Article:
5 ways to cover the COVID-19 crisis

New Hope United Methodist Church in Greenbush, Wisconsin, canceled all in-person events in response to the coronavirus pandemic, like most churches. (Awkwafaba via Creative Commons)

COVID-19 has been disrupting daily life in the U.S. for more than a month, and most houses of worship haven’t held in-person services for at least two weeks. Have you run out of related story ideas yet?

The goal of this edition of ReligionLink is to get your creative juices flowing and provide some potential new angles for coronavirus coverage. Read on to discover story ideas, source suggestions and some of the best articles that have already been published.

1. Focus on financial stress

Social distancing rules did more than change how congregations worship. They also limited the options for collecting donations. As a result, many houses of worship are worried about their financial future and scrambling to increase online giving.

Related coverage

Potential sources

  • Betsy Bohlen

    Betsy Bohlen is the chief operating officer for the Catholic Archdiocese of Chicago.

  • Josh Ellis

    The Rev. Josh Ellis is the executive director of the Union Baptist Association in Houston and an ordained Baptist pastor.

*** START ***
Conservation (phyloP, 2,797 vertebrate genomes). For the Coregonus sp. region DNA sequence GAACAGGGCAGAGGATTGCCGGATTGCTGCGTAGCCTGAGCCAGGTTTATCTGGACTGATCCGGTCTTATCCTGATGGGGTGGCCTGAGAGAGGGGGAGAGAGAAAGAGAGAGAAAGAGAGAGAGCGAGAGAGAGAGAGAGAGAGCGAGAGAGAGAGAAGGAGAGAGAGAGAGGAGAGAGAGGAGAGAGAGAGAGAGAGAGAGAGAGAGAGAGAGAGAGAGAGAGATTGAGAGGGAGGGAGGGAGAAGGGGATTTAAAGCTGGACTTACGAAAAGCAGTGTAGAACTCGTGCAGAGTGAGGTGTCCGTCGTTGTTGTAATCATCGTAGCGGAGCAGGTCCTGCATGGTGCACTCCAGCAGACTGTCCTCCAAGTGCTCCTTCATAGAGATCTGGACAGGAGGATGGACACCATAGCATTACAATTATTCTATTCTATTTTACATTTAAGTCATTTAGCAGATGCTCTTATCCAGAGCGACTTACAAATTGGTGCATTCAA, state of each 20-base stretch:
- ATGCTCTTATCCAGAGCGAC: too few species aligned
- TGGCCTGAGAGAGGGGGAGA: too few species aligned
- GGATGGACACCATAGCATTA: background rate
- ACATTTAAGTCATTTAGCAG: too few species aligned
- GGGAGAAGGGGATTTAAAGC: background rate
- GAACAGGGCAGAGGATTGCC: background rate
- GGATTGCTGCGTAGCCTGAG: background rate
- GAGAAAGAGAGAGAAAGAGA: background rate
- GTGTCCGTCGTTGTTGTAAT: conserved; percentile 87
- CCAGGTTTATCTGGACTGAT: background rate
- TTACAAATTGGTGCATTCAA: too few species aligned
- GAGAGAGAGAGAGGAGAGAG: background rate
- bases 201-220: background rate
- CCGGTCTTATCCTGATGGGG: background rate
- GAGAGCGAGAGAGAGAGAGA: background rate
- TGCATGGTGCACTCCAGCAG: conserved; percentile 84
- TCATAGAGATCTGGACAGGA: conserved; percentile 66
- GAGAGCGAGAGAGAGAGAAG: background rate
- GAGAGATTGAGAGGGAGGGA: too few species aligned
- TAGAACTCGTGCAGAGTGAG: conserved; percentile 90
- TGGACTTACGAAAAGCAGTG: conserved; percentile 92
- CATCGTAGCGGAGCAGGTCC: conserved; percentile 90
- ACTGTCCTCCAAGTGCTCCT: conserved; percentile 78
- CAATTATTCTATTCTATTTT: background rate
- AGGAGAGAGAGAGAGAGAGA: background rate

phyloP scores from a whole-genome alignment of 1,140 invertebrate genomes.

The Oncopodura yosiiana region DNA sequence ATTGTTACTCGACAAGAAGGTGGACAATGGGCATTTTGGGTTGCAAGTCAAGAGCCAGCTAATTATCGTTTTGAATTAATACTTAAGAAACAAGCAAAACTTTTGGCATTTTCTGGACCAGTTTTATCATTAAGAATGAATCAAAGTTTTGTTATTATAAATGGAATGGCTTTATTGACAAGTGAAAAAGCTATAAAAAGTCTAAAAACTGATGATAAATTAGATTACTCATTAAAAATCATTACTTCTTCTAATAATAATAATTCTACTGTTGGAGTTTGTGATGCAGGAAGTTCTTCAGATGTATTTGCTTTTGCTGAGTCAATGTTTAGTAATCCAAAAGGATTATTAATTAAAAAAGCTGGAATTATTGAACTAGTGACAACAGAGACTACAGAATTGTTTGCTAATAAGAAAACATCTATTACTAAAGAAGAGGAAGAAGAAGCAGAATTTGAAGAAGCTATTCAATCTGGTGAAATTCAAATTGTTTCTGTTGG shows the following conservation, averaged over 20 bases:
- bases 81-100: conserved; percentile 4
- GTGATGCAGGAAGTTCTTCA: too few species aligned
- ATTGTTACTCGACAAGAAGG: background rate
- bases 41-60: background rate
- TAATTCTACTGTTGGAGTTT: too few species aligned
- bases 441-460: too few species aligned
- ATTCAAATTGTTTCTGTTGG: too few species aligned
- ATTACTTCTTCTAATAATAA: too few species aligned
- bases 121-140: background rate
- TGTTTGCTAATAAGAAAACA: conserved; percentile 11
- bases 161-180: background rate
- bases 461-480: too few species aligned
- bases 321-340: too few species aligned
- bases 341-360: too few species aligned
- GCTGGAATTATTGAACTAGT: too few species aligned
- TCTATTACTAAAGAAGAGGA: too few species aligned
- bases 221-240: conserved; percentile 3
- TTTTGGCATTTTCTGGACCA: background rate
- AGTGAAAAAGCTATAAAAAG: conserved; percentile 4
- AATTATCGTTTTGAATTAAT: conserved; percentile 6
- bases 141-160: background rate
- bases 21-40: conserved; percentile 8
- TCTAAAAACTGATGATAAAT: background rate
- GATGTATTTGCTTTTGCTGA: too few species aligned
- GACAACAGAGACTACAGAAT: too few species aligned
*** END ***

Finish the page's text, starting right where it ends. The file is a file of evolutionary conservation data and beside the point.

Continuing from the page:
• Sikander Hashmi

    Imam Sikander Hashmi leads the Kanata Muslim Association in Ottawa, Canada. He’s also a member of the Canadian Council of Imams.

    Contact: 613-973-5000.
  • Rick Jacobs

    Rabbi Rick Jacobs is president of the Union for Reform Judaism, the central body of Reform Judaism in North America.

  • Walter Kim

    The Rev. Walter Kim is president of the National Association of Evangelicals and pastor of Trinity Presbyterian Church in Charlottesville, Virginia.

2. Report on upcoming religious holidays

The COVID-19 pandemic is interfering with many major religious holidays, including Passover, Holy Week and Ramadan. How will faith communities move their traditional rituals online?

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Potential sources

3. Explore the rise of new forms of worship

Due to restrictions on group gatherings, most houses of worship have temporarily canceled all in-person events. Religious leaders are practicing new ministry skills, such as delivering sermons via video conference, hearing confessions in a parking lot and leading livestreamed funeral services.

Related coverage

Potential sources

  • Jamie Aten